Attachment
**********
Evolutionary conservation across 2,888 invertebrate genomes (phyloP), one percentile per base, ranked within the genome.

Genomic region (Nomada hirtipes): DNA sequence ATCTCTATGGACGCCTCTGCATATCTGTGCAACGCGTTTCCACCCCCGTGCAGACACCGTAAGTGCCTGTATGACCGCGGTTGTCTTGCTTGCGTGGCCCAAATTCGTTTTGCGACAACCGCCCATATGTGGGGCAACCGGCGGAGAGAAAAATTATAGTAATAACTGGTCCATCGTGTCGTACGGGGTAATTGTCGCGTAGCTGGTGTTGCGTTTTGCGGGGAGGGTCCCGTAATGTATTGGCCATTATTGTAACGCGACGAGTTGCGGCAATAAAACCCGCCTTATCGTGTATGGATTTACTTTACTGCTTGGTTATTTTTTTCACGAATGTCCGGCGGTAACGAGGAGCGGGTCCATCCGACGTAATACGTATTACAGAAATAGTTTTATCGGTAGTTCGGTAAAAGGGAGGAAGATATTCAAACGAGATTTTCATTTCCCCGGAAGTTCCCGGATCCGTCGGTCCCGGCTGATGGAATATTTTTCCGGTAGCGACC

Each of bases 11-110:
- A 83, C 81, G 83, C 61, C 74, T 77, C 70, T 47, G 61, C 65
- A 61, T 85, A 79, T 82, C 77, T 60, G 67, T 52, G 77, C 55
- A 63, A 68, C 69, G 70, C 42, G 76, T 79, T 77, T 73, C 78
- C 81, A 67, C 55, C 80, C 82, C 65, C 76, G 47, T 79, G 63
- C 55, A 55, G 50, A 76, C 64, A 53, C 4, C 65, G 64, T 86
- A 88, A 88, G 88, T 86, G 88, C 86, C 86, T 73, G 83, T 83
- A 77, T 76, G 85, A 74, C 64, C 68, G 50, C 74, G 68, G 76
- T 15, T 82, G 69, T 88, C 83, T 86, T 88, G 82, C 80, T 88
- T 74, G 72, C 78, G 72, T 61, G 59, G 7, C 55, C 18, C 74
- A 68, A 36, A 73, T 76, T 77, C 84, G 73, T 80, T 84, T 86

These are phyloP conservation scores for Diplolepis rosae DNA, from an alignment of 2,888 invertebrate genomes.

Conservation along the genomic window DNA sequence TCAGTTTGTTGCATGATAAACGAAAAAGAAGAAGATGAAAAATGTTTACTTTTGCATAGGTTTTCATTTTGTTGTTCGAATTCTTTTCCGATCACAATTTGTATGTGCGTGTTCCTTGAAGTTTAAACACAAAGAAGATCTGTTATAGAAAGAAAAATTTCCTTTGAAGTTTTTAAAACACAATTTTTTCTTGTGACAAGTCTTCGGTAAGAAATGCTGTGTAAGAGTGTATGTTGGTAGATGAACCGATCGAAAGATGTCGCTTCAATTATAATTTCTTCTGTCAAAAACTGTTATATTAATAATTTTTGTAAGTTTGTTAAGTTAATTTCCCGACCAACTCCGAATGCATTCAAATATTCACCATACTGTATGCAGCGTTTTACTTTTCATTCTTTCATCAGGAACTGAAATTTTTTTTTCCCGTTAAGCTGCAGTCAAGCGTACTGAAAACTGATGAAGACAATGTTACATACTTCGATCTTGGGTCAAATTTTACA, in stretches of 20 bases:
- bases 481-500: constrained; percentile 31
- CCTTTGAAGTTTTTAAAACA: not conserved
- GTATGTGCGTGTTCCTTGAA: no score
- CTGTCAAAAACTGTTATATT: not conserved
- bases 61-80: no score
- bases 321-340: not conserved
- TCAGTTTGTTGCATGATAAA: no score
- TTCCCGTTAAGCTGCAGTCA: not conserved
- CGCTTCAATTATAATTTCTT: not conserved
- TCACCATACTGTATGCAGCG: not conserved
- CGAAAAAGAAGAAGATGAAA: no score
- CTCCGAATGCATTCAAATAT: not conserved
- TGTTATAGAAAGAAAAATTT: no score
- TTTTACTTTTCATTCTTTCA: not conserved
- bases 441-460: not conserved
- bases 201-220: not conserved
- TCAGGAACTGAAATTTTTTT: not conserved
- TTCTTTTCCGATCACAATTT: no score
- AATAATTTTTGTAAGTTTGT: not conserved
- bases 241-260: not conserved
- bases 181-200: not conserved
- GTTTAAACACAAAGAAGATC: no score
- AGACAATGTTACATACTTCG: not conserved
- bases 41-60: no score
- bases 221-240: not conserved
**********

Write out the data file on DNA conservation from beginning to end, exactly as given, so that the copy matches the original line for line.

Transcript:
Evolutionary conservation across 2,888 invertebrate genomes (phyloP), one percentile per base, ranked within the genome.

Genomic region (Nomada hirtipes): DNA sequence ATCTCTATGGACGCCTCTGCATATCTGTGCAACGCGTTTCCACCCCCGTGCAGACACCGTAAGTGCCTGTATGACCGCGGTTGTCTTGCTTGCGTGGCCCAAATTCGTTTTGCGACAACCGCCCATATGTGGGGCAACCGGCGGAGAGAAAAATTATAGTAATAACTGGTCCATCGTGTCGTACGGGGTAATTGTCGCGTAGCTGGTGTTGCGTTTTGCGGGGAGGGTCCCGTAATGTATTGGCCATTATTGTAACGCGACGAGTTGCGGCAATAAAACCCGCCTTATCGTGTATGGATTTACTTTACTGCTTGGTTATTTTTTTCACGAATGTCCGGCGGTAACGAGGAGCGGGTCCATCCGACGTAATACGTATTACAGAAATAGTTTTATCGGTAGTTCGGTAAAAGGGAGGAAGATATTCAAACGAGATTTTCATTTCCCCGGAAGTTCCCGGATCCGTCGGTCCCGGCTGATGGAATATTTTTCCGGTAGCGACC

Each of bases 11-110:
- A 83, C 81, G 83, C 61, C 74, T 77, C 70, T 47, G 61, C 65
- A 61, T 85, A 79, T 82, C 77, T 60, G 67, T 52, G 77, C 55
- A 63, A 68, C 69, G 70, C 42, G 76, T 79, T 77, T 73, C 78
- C 81, A 67, C 55, C 80, C 82, C 65, C 76, G 47, T 79, G 63
- C 55, A 55, G 50, A 76, C 64, A 53, C 4, C 65, G 64, T 86
- A 88, A 88, G 88, T 86, G 88, C 86, C 86, T 73, G 83, T 83
- A 77, T 76, G 85, A 74, C 64, C 68, G 50, C 74, G 68, G 76
- T 15, T 82, G 69, T 88, C 83, T 86, T 88, G 82, C 80, T 88
- T 74, G 72, C 78, G 72, T 61, G 59, G 7, C 55, C 18, C 74
- A 68, A 36, A 73, T 76, T 77, C 84, G 73, T 80, T 84, T 86

These are phyloP conservation scores for Diplolepis rosae DNA, from an alignment of 2,888 invertebrate genomes.

Conservation along the genomic window DNA sequence TCAGTTTGTTGCATGATAAACGAAAAAGAAGAAGATGAAAAATGTTTACTTTTGCATAGGTTTTCATTTTGTTGTTCGAATTCTTTTCCGATCACAATTTGTATGTGCGTGTTCCTTGAAGTTTAAACACAAAGAAGATCTGTTATAGAAAGAAAAATTTCCTTTGAAGTTTTTAAAACACAATTTTTTCTTGTGACAAGTCTTCGGTAAGAAATGCTGTGTAAGAGTGTATGTTGGTAGATGAACCGATCGAAAGATGTCGCTTCAATTATAATTTCTTCTGTCAAAAACTGTTATATTAATAATTTTTGTAAGTTTGTTAAGTTAATTTCCCGACCAACTCCGAATGCATTCAAATATTCACCATACTGTATGCAGCGTTTTACTTTTCATTCTTTCATCAGGAACTGAAATTTTTTTTTCCCGTTAAGCTGCAGTCAAGCGTACTGAAAACTGATGAAGACAATGTTACATACTTCGATCTTGGGTCAAATTTTACA, in stretches of 20 bases:
- bases 481-500: constrained; percentile 31
- CCTTTGAAGTTTTTAAAACA: not conserved
- GTATGTGCGTGTTCCTTGAA: no score
- CTGTCAAAAACTGTTATATT: not conserved
- bases 61-80: no score
- bases 321-340: not conserved
- TCAGTTTGTTGCATGATAAA: no score
- TTCCCGTTAAGCTGCAGTCA: not conserved
- CGCTTCAATTATAATTTCTT: not conserved
- TCACCATACTGTATGCAGCG: not conserved
- CGAAAAAGAAGAAGATGAAA: no score
- CTCCGAATGCATTCAAATAT: not conserved
- TGTTATAGAAAGAAAAATTT: no score
- TTTTACTTTTCATTCTTTCA: not conserved
- bases 441-460: not conserved
- bases 201-220: not conserved
- TCAGGAACTGAAATTTTTTT: not conserved
- TTCTTTTCCGATCACAATTT: no score
- AATAATTTTTGTAAGTTTGT: not conserved
- bases 241-260: not conserved
- bases 181-200: not conserved
- GTTTAAACACAAAGAAGATC: no score
- AGACAATGTTACATACTTCG: not conserved
- bases 41-60: no score
- bases 221-240: not conserved